As Greece is aging demographically, the retirement age will rise in the not so distant future, according to a recent study by the National Actuarial Authority.
The study, that was submitted to the European Commission, also shows that the Greek population will shrink dramatically. In 2014, the population in Greece was 11.045 million and it will drop to 8.5 million in 2060. By then, six out of 10 Greeks will be over the age of 65 and one in four between 65 and 74 will still be working.
The average retirement age will be 71.9 years then and auxiliary pensions will shrink or disappear altogether. It is estimated that the replacement rate for pension spending will drop from 80 percent today to 56 percent by 2060, with the decline starting no later than 2020, when the rate will reach 64.6 percent. These figures will also depend on possible claims on the reserves of pension funds by the government.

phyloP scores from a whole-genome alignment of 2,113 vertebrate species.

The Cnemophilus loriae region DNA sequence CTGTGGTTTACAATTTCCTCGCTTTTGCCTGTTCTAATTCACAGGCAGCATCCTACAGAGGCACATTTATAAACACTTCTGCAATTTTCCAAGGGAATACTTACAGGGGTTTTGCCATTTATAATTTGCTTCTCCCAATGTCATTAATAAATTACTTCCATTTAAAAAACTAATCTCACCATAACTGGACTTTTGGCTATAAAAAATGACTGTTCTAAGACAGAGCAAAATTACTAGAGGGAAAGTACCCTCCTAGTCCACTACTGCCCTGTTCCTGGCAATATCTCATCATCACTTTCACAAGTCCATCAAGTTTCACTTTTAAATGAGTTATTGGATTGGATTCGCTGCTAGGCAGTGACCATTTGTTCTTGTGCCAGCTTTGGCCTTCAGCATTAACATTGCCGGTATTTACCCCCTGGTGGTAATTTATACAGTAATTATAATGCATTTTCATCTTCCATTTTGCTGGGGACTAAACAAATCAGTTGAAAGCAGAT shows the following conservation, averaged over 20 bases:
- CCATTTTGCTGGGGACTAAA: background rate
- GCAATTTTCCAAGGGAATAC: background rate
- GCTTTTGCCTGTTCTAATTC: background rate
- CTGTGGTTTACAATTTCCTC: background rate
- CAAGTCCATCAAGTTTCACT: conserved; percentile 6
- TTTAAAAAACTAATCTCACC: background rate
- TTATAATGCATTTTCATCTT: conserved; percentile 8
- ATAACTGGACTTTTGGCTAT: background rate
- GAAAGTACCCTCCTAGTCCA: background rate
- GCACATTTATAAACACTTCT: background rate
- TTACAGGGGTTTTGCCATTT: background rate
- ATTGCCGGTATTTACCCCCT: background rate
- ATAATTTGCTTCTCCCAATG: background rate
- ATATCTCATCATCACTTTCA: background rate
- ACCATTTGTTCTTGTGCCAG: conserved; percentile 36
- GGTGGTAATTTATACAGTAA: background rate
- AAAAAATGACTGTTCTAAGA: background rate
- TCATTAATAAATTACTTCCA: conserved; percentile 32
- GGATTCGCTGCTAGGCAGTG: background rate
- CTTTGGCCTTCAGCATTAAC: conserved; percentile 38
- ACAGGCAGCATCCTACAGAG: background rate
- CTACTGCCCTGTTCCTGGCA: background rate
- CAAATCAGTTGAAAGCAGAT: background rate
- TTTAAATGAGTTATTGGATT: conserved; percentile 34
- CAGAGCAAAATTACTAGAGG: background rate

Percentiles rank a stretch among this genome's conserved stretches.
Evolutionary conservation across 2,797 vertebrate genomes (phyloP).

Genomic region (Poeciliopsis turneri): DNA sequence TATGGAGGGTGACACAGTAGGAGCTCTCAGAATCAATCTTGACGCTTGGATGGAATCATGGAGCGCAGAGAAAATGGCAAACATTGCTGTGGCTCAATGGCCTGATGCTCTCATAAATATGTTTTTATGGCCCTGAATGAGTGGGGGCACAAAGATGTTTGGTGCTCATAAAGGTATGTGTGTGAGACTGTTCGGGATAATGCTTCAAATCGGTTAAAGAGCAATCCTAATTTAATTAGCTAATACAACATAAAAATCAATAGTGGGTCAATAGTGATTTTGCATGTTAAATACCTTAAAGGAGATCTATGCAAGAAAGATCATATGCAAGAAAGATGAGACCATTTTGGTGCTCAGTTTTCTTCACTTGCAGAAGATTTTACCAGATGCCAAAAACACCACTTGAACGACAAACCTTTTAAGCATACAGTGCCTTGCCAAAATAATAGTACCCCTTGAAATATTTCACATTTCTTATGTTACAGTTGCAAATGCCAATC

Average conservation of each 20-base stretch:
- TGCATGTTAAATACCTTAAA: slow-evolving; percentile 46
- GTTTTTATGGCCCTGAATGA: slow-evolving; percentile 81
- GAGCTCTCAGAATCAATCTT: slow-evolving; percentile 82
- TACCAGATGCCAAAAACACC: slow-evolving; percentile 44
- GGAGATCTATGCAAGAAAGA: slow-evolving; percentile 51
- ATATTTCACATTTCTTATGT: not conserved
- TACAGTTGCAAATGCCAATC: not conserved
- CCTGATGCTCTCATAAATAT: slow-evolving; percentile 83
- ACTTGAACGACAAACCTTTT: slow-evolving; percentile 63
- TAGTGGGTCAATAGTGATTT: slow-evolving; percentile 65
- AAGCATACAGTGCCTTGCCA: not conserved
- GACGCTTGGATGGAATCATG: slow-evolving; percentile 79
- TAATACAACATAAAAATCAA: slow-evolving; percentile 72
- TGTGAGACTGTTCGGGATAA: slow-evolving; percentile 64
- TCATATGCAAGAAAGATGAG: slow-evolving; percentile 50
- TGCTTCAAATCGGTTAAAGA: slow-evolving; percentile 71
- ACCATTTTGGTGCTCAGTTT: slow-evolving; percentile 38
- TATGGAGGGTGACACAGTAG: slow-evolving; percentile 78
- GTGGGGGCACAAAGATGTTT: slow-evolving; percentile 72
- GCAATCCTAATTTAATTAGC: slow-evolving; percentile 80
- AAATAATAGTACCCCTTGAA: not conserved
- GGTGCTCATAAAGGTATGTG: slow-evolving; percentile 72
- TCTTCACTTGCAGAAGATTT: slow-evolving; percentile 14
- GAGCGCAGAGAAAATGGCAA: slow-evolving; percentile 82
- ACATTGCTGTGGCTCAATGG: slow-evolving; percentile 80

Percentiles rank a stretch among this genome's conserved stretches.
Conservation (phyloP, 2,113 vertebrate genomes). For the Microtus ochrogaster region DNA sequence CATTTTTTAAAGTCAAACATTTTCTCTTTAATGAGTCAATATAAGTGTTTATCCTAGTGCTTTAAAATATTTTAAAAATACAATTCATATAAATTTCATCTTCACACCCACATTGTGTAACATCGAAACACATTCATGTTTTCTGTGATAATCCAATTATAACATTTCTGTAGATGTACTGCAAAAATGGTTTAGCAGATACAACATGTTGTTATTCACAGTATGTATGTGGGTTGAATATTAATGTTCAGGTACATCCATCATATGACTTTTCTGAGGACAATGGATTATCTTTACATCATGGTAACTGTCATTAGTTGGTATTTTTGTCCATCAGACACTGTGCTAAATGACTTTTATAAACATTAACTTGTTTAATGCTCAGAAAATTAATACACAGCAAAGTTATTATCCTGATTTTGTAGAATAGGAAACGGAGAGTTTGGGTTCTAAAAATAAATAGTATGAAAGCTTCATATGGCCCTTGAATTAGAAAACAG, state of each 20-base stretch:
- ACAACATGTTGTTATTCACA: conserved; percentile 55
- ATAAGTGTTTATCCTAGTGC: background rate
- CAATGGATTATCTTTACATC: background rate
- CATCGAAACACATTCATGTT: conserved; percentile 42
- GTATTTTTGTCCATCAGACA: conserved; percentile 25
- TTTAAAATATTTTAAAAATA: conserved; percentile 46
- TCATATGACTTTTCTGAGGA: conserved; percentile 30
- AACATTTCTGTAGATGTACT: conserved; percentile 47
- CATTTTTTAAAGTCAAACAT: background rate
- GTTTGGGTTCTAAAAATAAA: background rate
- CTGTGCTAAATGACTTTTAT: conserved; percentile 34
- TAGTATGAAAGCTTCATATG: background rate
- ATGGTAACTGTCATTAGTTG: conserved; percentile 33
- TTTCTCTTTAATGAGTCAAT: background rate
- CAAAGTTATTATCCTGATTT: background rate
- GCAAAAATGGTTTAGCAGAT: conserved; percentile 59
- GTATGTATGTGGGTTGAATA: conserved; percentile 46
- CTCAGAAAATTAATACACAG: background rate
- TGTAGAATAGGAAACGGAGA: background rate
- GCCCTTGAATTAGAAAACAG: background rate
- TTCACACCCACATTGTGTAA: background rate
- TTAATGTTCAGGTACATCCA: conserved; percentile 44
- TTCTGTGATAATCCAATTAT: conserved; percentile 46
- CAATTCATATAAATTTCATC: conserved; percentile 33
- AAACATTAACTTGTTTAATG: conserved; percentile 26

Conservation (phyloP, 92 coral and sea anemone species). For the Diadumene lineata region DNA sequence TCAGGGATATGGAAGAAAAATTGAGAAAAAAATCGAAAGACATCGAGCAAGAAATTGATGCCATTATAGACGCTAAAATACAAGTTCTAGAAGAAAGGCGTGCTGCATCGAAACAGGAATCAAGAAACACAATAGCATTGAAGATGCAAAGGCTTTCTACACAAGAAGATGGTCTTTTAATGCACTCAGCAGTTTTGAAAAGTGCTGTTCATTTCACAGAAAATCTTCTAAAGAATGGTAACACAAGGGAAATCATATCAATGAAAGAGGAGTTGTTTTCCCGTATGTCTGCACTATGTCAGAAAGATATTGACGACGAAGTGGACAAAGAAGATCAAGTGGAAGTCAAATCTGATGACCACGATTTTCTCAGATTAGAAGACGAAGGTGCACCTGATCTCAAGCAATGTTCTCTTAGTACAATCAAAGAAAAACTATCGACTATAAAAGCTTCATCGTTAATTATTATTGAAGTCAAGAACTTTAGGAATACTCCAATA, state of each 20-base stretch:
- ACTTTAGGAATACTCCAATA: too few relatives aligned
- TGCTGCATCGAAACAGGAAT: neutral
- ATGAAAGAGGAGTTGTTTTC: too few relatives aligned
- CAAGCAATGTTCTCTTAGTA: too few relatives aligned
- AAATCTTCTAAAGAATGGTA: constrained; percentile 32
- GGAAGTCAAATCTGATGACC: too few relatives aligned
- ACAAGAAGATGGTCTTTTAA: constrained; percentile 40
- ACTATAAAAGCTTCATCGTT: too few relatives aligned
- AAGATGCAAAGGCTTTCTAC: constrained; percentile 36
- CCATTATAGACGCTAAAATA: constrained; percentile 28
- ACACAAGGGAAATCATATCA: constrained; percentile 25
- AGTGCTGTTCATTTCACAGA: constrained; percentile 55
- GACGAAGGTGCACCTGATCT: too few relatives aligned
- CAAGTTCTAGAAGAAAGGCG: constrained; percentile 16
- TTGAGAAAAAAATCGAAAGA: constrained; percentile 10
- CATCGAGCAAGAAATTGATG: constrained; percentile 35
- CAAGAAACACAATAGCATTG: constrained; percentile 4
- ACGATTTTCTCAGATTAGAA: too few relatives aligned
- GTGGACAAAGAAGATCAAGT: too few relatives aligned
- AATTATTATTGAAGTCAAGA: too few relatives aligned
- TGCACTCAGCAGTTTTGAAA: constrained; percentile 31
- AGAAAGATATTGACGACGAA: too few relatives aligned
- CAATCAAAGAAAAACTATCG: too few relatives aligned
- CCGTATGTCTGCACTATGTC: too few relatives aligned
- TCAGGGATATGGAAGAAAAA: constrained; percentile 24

The population decline will be mainly due to a decrease in net immigration up to 2030. This will double the rate of the active population aged above 65 years old from three in 10 today to six in 10 by 2060. In turn, elderly workers will choose to stay in employment. While in 2013 just 4.9 percent of the workforce was aged between 65 and 74 years old, by 2030 this is estimated to rise to 14.3 percent before climbing to 24.4 percent in 2060.
The study further shows that in 2026 the average age of the country’s workforce will be 44 years old, compared 39 as it stands today. The average age of entry in the labor market will remain stable at 22.4 for men and at 24.7 for women, but due to recent changes in retirement age thresholds the average age for retirement for men will rise from 61 years old in 2013 to 64.9 in 2020, 65.9 in 2030 and 67.5 in 2060. For women it is projected to increase from 61.2 years old in 2013 to 65.5 in 2030 and to 67.1 by 2060.